Archive for the ‘News’ category
Monday 31st January 2011 by Louise Carron Harris, 1 comment
I just heard that John Barry died, it made me cry. I don’t normally get upset by famous people dying , I deal with the real people in life and death and that’s emotional enough. I didn’t cry because of his loss I cried because of his amazing influence on me and my gratitude for his life.
I think Out Of Africa was one of the first videos I remember seeing. I was probably about 7 years old. It was not something I would have chosen to watch, I was more interested in the Care Bears but my mom was a working single parent and the only time we’d actually have time to sit with her and chill out and have a cuddle was on the sofa with a video.
Wednesday 22nd December 2010 by Louise Carron Harris, No comments
This is Sentiment’s 4th Christmas and as ever we are not sending Christmas cards (We can hear your eyes rolling :O). Yes it’s a bit of a cop out, but we are donating to ‘The Child Bereavement Charity’ instead, a wonderful charity that we are very passionate about. At the same time we’re saving trees and saving the postman from any more added stress over this white Christmas! 2010 has been a super year for Sentiment, we’ve worked with some great people and great Funeral Directors, Filmed some beautiful Funerals, made some very touching Tribute Films and created many many Photo Slideshows that have stirred laughter and tears at a funeral / memorial service, as well as other events and celebrations of life. We even had some super press coverage but nothing that could top our national TV appearance on BBC Breakfast TV where we talked about Photographing Funerals.
A nice ending to the year has been moving into our shiny office in Old Beaconsfield town.
Please can you update your records or new details are :
19 London End
0845 409 6124
HOW CAN WE WORK TOGETHER TO MAKE A DIFFERENCE IN 2011?
We truly believe that Sentiment is not just a business, but a bit of positivity helping people celebrate life. We are hoping for the same positivity in 2011 by collaborating with more businesses and charities so we can really make a difference. If you have any projects, ideas or charity fund raising for 2011 and you would like some help or our involvment then do let us know.
We are also open to promoting your business on our Blog. If you have any special offers or you are opening the way to innovative new ideas then do let us know and we’ll do our best to announce it on the world wide web.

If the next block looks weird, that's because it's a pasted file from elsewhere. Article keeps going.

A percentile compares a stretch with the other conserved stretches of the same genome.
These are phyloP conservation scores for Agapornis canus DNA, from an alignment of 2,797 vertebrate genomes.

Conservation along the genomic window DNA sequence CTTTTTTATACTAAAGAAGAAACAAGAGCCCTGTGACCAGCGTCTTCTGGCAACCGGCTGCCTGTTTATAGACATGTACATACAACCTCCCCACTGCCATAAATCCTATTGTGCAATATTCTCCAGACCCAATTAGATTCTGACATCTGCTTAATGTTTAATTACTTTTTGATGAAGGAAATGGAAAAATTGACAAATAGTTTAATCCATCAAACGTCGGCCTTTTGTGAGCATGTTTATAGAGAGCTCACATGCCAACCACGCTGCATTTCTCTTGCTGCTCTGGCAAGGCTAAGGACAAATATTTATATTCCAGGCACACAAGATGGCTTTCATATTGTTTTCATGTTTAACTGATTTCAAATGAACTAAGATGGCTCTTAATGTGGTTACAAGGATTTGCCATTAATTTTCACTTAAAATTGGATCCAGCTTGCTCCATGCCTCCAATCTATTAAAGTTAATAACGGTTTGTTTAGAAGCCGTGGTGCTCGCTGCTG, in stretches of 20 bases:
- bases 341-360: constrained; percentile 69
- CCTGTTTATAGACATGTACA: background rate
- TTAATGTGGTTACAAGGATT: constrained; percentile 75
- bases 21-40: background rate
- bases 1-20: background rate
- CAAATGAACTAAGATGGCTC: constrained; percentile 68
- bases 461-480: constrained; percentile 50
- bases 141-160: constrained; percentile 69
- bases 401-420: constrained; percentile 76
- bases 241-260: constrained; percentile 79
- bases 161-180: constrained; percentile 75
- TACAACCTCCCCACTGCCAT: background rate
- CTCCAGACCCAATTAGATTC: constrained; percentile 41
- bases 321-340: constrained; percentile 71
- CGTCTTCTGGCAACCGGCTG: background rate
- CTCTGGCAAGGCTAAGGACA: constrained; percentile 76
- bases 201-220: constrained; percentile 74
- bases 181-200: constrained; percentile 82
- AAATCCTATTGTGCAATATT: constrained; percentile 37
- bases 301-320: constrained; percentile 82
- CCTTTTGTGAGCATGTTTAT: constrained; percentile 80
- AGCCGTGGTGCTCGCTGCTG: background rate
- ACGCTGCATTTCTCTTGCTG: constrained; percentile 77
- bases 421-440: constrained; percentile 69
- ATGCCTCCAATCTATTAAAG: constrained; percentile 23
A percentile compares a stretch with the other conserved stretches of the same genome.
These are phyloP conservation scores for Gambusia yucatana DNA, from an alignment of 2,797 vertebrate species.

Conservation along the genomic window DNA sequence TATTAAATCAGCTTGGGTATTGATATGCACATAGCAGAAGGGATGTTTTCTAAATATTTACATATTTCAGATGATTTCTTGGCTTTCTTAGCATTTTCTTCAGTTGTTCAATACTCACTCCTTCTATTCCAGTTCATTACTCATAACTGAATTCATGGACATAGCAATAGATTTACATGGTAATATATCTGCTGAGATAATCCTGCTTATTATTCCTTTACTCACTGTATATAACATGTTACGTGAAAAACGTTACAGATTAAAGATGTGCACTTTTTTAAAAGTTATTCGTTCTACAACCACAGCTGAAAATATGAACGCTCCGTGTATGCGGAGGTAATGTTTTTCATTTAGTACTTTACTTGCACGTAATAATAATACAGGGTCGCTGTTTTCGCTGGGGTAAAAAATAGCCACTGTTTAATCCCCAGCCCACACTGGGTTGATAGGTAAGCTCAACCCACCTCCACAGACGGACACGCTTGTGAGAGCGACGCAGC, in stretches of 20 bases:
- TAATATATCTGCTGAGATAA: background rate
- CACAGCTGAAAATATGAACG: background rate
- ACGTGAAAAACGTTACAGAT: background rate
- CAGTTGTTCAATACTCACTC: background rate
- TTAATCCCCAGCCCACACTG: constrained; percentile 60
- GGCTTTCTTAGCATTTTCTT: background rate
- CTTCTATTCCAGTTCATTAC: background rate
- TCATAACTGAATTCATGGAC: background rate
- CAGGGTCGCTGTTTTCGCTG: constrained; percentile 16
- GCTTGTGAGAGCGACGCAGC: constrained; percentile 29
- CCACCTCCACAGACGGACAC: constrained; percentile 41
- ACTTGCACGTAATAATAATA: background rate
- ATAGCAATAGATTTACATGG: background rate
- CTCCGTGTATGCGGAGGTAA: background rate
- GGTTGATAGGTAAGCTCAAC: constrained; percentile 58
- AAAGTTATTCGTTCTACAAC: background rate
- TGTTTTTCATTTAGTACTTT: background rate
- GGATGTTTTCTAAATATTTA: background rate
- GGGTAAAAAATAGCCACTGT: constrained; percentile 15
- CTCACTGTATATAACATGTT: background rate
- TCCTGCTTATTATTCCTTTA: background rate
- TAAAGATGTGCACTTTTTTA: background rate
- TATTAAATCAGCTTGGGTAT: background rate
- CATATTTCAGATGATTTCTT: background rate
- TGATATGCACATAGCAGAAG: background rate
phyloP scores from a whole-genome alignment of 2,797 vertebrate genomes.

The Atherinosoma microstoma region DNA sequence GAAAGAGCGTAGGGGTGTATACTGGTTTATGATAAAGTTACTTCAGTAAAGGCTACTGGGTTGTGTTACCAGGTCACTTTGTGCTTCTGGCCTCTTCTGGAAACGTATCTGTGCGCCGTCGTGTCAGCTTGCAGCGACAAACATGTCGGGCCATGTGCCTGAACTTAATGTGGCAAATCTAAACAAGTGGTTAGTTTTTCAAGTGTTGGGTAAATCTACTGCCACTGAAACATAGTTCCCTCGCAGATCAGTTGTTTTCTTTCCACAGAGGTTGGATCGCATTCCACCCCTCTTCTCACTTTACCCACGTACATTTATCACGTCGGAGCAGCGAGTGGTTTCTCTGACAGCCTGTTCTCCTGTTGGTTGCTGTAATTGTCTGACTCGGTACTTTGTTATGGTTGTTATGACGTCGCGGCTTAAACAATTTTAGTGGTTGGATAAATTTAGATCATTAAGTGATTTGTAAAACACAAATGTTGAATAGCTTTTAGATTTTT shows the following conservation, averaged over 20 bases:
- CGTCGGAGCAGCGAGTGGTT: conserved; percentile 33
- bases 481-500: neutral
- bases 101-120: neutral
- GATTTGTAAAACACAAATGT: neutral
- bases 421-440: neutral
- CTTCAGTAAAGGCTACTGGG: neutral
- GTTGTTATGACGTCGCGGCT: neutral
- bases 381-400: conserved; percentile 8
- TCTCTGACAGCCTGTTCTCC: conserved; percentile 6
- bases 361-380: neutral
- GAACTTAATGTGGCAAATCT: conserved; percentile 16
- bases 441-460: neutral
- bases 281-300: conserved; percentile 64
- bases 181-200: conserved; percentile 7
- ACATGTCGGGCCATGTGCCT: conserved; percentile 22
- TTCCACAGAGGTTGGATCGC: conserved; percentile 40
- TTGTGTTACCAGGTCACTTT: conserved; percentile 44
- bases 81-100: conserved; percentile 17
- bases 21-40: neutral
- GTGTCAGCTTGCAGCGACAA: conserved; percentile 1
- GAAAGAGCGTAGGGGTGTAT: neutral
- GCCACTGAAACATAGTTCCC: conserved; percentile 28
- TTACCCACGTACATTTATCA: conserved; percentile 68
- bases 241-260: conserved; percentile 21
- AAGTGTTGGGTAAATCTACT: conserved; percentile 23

So here’s wishing you all a wonderful Christmas and fantastic New Year 2011.
Monday 15th November 2010 by Louise Carron Harris, No comments
turn up, tune in!
Friday 12th November 2010 by Louise Carron Harris, 2 comments
Just arrived back home from BBC – wow getting up at 5am this morning was hard work… but worth it!!
The interview was mainly based around funeral photography, and I didn’t get a chance to even mention the idea of filming funerals or talk about any of the other amazing products and services we offer – looking back they introduced me as ‘Louise Harris Owner of Funeral photography firm’ which isn’texactly right but that was their spin on the story! However I really enjoyed talking about somthing I am passionate about – and thats giving people a choice when it comes to planning a funeral.
It was great to meet Annie Styles from Cruse Bereavement Care too and I have to admit… quite liked being on telly ;o)
Thursday 11th November 2010 by Louise Carron Harris, No comments
Tune into BBC breakfast TV tomorrow morning at 7.40am - I’m being interviewed by Charlie Stayt and Louise Minchin about funeral photography and filming funerals 7.40am
Thursday 9th September 2010 by Louise Carron Harris, 3 comments
I really want to enjoy the concept of this new interactive website that is here to change the way we think about death, BUT my life is busy and my attention span to websites is very limited when I have to wait for all this stuff to load . All the beautiful flash animations and graphics in the world don’t win me over if I can’t access the information I’m looking for in the short few minuets I have to spare…
Its ashame – because the bit of information I did managed to acess from the About Us page drew me in. I like the tone, I like what they are saying, I like the concept…” here’s an extract from their About Us page:
It’s no big secret that Death has a bad rep. It is after all the End-of-Life. Boo-hoo.
But now, Death is being re-branded with a new image and attitude.
All this to try and change your mind about this whole Death & Dying thing.
We’re not, of course, suggesting you hasten the process along in any way – let’s be clear about that.
Instead we’re talking about making every bit of your Life Before Death more meaningful to you and the people you hang around with.
Whatever way you choose to journey the years, months, weeks or days before the End, we’re here to open up a world of possibilities for you.
Carpe Diem. Grab the bull by the horns. Live Life. Get the picture?